This interview was done by a Christian group.http://www.thirdway.org.uk/past/showpage.asp?page=3949My favorite response:"The totality of what I know is no more than the tiniest pinprick of light in an enormous encircling darkness of all the things I don’t know – which includes the number of atoms in the Atlantic Ocean, the thoughts going through the mind of my next-door neighbour at this moment and what is happening two miles above the surface of the planet Mars. In this illimitable darkness there may be God and I don’t know, because I don’t know.But if we look at this pinprick of light and come closer to it, like a camera zooming in, so that it gradually expands until here we are, sitting in this room, surrounded by all the things we do know – such as what the time is and how to drive to London and all the other things that we know, what we’ve read about history and what we can find out about science – nowhere in this knowledge that’s available to me do I see the slightest evidence for God.So, within this tiny circle of light I’m a convinced atheist; but when I step back I can see that the totality of what I know is very small compared to the totality of what I don’t know. So, that’s my position."So very descriptive!
what a great interview!yeah, he HATES C.S. Lewis...I find it almost comical at times. I'd really like to meet Philip Pullman.
he HATES C.S. LewisI just saw the Chronicles of Narnia movie today with a bunch of friends. I think it's really ironic. Literary!hatred is tantalising.
I think authors are just like any other professional - the more accomplished you are, the more your opinions are firmly ensconced. If someone comes along with opinions that completely contradict yours, or if you suspect them of breaking whatever rule you think is most heinous (- in Pullman's eyes, C.S. Lewis allows his works to be deified, which Pullman does not believe they were intended to be) - then you can't find commonality with that person.I LOVED the Narnia film, and my husband and I both love the books. But we are not coming from an author's point of view.Along the same vein; I am an actress, so I do get hot under the collar when I feel actors are unjustly deified for what I consider to be marginal acting. But that's what I know best, so it upsets me most. :)
I LOVED the Narnia filmI loved it as well, even though I'm possibly the only person here who hasn't yet read the books, so I reserve no right to direct comment on C.S Lewis works and intentions in that regard. But I can see what Pullman is trying to represent through his disenchantment with Lewis, possibly because he can support his argument both eloquently and rationally. At the same time, I'd definitely try to look at things from Lewis' perspective as well by reading the Narnia books [as soon as I have some time!].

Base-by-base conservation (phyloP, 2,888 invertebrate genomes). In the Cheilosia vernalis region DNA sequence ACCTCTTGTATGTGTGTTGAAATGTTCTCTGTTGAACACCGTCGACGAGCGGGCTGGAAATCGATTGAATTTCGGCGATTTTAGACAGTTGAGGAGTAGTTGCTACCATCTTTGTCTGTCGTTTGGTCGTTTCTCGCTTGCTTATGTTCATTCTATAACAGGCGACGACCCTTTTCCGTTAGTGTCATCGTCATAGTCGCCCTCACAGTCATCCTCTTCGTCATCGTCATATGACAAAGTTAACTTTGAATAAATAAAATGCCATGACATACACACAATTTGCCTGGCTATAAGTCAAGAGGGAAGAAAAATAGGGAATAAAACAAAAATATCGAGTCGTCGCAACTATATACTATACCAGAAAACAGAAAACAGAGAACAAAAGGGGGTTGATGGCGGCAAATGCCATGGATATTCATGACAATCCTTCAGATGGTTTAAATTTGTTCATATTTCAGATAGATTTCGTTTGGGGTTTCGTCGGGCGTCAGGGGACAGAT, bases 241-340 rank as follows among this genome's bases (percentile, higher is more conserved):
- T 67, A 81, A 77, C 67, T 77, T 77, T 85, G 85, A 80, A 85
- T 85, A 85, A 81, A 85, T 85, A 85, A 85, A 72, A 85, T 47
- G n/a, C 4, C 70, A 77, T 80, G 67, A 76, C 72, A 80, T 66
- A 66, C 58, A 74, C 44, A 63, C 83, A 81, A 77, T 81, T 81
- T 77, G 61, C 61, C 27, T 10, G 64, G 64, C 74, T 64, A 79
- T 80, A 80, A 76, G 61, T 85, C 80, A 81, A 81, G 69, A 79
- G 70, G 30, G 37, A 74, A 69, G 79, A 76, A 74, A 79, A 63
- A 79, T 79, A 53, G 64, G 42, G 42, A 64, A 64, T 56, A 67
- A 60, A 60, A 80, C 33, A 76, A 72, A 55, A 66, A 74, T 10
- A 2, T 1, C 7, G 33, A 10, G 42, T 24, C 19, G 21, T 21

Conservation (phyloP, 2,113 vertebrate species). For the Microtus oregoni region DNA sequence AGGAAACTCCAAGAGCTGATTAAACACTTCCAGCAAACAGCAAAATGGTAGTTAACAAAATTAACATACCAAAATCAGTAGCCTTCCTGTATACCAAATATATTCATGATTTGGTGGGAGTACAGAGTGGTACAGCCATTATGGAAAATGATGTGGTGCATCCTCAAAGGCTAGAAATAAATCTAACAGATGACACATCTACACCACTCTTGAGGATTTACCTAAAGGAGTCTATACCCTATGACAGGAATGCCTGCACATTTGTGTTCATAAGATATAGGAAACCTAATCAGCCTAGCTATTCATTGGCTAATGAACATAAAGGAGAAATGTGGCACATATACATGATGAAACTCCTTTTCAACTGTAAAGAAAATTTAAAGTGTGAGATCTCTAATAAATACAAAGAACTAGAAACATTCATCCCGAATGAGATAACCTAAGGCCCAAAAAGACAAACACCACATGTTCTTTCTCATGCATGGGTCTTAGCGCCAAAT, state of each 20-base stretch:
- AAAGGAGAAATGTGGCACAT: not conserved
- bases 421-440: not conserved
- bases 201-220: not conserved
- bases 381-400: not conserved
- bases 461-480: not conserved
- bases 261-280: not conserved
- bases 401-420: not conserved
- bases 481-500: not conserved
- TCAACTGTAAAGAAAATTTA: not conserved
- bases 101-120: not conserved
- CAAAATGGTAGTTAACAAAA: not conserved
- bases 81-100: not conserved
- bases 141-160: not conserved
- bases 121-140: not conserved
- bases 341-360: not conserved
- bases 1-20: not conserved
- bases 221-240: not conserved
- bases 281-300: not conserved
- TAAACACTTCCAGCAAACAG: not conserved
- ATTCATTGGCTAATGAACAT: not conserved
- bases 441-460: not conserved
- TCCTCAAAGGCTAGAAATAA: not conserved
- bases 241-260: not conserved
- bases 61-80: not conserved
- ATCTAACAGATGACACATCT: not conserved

Read The Screwtape Letters when you have a chance as well - as Pullman said, they do a better job of showing some of Lewis' more complicated philosophies. I am one of the children who grew up with the Narnia books without ever suspecting they were supposed to be an allegory - and whether they are or not is still debatable; however, since the hype that surrounded the opening of the film, it's very difficult to NOT think about it now. It's the only thing I think is rather ruined for me. I don't mind Christianity, but I don't like one of my childhood memories reduced to a religious evangelical pamphlet.
Read The Screwtape Letters when you have a chanceI surely will.I don't mind Christianity, but I don't like one of my childhood memories reduced to a religious evangelical pamphlet.Very well said. I think thsame is the with every religion and every piece of literature from any part of the world and how some elements in the society see it fit to manipulate it all. ...and I also just got an idea. Since we're actually discussing things here, we should totally have a 'quote of the week' section in the community's userinfo [I'm making it pretty soon, trust me! :P].
I am one of the children who grew up with the Narnia books without ever suspecting they were supposed to be an allegoryI was too. It was not until the movie that I heard of such parallels. And then it was overt; I thought that at the stone tablets the sisters were painfully like Mary and Mary Madgdelene(sp?) to the extent that it was almost funny to me...weeping and then 'we must tell the others he is gone!' etc.
When I was watching the movie, the concept of Aslan willingly giving his life for the life (lives) of someone else hit me over the head like a ton of bricks (complete with the taunting and torture from the baddies pre-crucifixion. Er, pre-stabbing.). I was like, "Sheesh! How heavy handed! How did I never see this before?"
yes! same here!
Thanks for sharing this wonderful interview. I have it bookmarked and will surely read it as soon as I'm done with the third book. I did follow the link but was scared away by the spoiler warning in the beginning. :P
It was my pleasure, especially to see such a response!It is very good to wait; the third is my favorite and right up until the end I was unsure of what would happen...I've said enough already. :)I hope you enjoy it (although if not it might make for interesting discussion!)